Potter Palmer’s monument is a bit more upscale , Marshall Field’s not so much.220px-Marshall_Field_circa_1915_(cropped) mei

Both were two of the wealthiest men in Chicago,  mastering the world of retail. More important, they both totally understood the women who would shop at their stores.

.Potter Palmer was born May 20, 1826 in Albany County, New York, the fourth son of a Quaker family,  Benjamin and Rebecca (Potter) Palmer. In 1852, Potter Palmer founded, Potter Palmer and Company, a dry goods store on the then fashionable Lake Street in Chicago.  He focused on women and encouraged their patronage. Palmer practiced a “no questions asked” returns policy and was the first owner to advertise with large window displays.  In 1865 because of ill health, he brought in partners Marshall Field and Levi Leiter. The trio joined forces and renamed the firm Field, Palmer, Leiter and Company. After the devastating Chicago Fire,  the store’s name eventually was changed by 1881 to “Marshall Field and Company”.

Marshall Field practiced the maxim that the customer was always right, He pioneered free, same-day delivery service to customers’ homes via a horse and wagon. He like Palmer, offered unconditional refunds, In 1885, he began selling in the basement dubbed the “Budget Floor” with incredible sales numbers. These were just a few of his many groundbreaking innovations designed to please his guests.


28shopcoronetThe story is told that he once found a retail manager speaking heatedly with a woman customer. “What are you doing here?” asked Field. “I am settling a complaint,” he replied. “No, you’re not,” snapped Field. “Give the lady what she wants”! He was one of the first to concentrate on the retail needs of women, a new concept for the time.

Marshall Field was born on a farm in Conway, Franklin County, Massachusetts, the son of John Field and  Fidelia Nash.

At the age of 17, he first worked in a dry goods store in Massachusetts before coming to live with his brother in Chicago, Illinois at age 26. Field married twice. First in 1863, he married Nannie Douglas Scott of Ironton, Ohio.  They had two sons and a daughter,  one son, Louis, died in 1866 as an infant. The surviving children were Marshall Field Jr. and Ethel Field. After the death of his first wife Nannie in 1896, Field married Delia Spencer Caton. They had no children together.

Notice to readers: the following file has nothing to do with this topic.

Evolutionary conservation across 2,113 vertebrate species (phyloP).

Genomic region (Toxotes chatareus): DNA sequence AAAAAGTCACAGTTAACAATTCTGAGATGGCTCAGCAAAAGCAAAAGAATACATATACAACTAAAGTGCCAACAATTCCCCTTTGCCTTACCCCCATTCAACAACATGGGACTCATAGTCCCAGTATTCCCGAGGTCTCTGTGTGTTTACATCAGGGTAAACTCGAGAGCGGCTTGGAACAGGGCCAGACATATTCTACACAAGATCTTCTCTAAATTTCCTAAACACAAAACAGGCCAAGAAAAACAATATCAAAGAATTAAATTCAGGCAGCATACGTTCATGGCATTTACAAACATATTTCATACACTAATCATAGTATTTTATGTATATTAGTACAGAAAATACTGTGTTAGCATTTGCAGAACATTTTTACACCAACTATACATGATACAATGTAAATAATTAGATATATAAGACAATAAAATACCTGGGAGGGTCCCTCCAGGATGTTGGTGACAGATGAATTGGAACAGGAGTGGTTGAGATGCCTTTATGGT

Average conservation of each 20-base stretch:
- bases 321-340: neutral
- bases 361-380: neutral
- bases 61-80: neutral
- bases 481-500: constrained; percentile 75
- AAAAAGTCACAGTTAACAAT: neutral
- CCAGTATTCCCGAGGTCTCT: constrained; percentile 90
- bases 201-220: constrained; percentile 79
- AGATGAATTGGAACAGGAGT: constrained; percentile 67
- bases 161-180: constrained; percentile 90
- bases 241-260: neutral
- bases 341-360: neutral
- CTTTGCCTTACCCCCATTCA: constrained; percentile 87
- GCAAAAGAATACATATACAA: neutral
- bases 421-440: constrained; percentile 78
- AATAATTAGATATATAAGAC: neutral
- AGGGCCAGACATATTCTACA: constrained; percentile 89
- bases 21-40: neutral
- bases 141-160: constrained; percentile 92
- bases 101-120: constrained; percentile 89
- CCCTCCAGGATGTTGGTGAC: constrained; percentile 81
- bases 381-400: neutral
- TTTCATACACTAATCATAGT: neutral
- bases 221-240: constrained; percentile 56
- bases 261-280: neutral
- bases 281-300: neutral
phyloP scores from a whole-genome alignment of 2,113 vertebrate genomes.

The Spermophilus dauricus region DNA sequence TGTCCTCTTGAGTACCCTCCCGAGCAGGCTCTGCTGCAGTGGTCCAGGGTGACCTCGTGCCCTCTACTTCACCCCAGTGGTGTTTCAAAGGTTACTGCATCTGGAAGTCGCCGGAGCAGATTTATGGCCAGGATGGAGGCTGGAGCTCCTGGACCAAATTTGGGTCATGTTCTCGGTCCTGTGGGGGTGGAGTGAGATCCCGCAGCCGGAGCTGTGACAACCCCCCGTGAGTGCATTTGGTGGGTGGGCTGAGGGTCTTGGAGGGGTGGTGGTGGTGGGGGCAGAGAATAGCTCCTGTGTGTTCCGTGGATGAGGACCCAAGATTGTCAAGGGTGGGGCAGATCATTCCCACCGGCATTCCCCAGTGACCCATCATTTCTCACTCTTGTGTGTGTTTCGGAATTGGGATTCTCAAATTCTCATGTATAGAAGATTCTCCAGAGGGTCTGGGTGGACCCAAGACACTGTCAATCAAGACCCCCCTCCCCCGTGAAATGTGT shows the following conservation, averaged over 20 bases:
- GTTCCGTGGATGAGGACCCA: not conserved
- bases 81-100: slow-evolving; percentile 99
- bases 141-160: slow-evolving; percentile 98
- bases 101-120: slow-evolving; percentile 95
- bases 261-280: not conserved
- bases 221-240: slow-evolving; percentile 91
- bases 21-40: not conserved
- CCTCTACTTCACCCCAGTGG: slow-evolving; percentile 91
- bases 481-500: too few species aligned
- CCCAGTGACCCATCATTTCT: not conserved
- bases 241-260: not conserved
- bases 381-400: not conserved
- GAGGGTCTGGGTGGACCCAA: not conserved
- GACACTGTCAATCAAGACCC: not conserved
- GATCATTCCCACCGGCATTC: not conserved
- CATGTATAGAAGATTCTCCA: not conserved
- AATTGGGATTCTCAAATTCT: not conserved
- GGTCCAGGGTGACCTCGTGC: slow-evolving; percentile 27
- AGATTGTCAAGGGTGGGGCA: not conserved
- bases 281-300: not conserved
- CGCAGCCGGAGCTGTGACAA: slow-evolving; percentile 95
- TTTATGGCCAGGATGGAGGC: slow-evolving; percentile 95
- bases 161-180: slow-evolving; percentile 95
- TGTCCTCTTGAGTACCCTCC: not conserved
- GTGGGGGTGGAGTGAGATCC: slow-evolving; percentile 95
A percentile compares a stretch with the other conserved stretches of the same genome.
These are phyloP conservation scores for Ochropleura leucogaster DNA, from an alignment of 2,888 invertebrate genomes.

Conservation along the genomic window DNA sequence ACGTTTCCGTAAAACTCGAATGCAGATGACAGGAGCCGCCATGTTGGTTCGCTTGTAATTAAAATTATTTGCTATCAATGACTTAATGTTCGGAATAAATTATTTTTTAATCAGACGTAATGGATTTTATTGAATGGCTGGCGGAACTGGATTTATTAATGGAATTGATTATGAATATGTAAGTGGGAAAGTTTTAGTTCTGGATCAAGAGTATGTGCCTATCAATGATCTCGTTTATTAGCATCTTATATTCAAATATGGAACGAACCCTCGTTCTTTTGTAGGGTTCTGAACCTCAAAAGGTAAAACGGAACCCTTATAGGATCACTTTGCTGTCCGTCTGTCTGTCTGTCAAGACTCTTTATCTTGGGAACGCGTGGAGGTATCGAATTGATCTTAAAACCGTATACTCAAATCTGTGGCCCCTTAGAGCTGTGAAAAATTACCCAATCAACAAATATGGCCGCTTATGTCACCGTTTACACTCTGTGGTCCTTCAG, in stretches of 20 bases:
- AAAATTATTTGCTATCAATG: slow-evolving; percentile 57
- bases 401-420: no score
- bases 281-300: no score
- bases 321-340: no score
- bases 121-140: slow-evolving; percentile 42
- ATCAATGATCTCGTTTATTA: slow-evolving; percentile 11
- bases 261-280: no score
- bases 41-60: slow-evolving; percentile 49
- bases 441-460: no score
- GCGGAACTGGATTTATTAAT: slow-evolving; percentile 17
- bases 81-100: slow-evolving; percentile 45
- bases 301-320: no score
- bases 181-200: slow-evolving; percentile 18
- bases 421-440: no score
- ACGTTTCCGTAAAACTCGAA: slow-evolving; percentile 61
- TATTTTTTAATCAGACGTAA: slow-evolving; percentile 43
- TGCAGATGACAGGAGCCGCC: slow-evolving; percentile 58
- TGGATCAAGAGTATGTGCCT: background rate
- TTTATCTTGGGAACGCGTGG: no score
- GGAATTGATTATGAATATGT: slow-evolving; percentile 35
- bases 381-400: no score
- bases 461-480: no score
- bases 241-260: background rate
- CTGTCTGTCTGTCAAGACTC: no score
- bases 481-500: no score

Potter Palmer was born Albany County, New York, the fourth son of Benjamin and Rebecca (Potter) Palmer.  He married Bertha Honoré In 1871., she gave birth to a son in 1874, Honoré, and in 1875, she gave birth to another son, Potter Palmer II.

 extralarge Marshall Field pioneered quality retailing, but we all will remember the famous clock at State and Washington and the enchanting and elaborate Christmas windows,  where visiting them at Christmas was a wonderful family traditionftgghyywindow

clockIn later years, Marshall Field and Company was known for the Walnut Room, Frango Mints, Uncle Mistletoe, and over 100 departments. There was the enchanting toy department, magical before Christmas. There was a stamp and coin department, a book department where he pioneered book signings.untitledfrangoGoddard-image-5-600x475

marshall-fields-company-building-interior-macy-s-state-street-field-state-street-chicago-illinois-36128327And behind the scenes:fghyh


The magical toy department


rugIn the 1920’s, the Marshall Field company pioneered machine-made oriental design rugs of high quality at realistic prices. under the Karastan name from his own mills in North Carolina. They wowed tens of thousands of visitors at two World’s Fairs. Consumers quickly learned that the Karastan name means quality, beauty, and durability. an exciting and innovative product . The company built the massive Merchandise Mart for $35 million between 1928-1930 for their wholesale operation, but the depression did not treat it kindly. It was sold to Joseph Kennedy for $12 million in 1945. Fields owned around 30 mills, most producing or converting textiles. which marketed sheets, towels, bedspreads, and blankets under the Fieldcrest label.

Still later,  as the company grew, there were to be over 60 stores, mostly in the Midwest. In the Chicago area, There was Oak Park and Evanston, but other stores were built as shopping malls became popular like Old Orchard, Oakrook, and Park Forest.

1905 s prarieBoth Palmer and Field were very wealthy and lived well during those early years. Marshall Field had a mansion at 1905 Prairie Avenue, a street of wealthy and prominent Chicagoans.



300px-Palmer-8174-1Potter Palmer built his opulent mansion at 1350 N Lake Shore Drive. He also built a luxurious hotel, the Palmer House, as a wedding present for his wife.

.Potter Palmer died in his home of a heart attack on May 4, 1902. The Palmer house is still a Chicago landmark.

imagesVN9CNEW5Marshall Field died in New York City, New York, on January 16, 1906 at age 71 from pneumonia contracted after playing golf with Abraham Lincoln’s oldest son Robert Todd. The Field Museum of Natural History was named after him in 1894 . The University of Chicago was founded in part by Marshall Field.

Fields was sold to Dayton-Hudson in 1990 which later changed their name to the Target Corporation. Target then sold Fields to Macy’s. And there went the golden age of retailing.

Next time you are in downtown Chicago, meet me under the clock.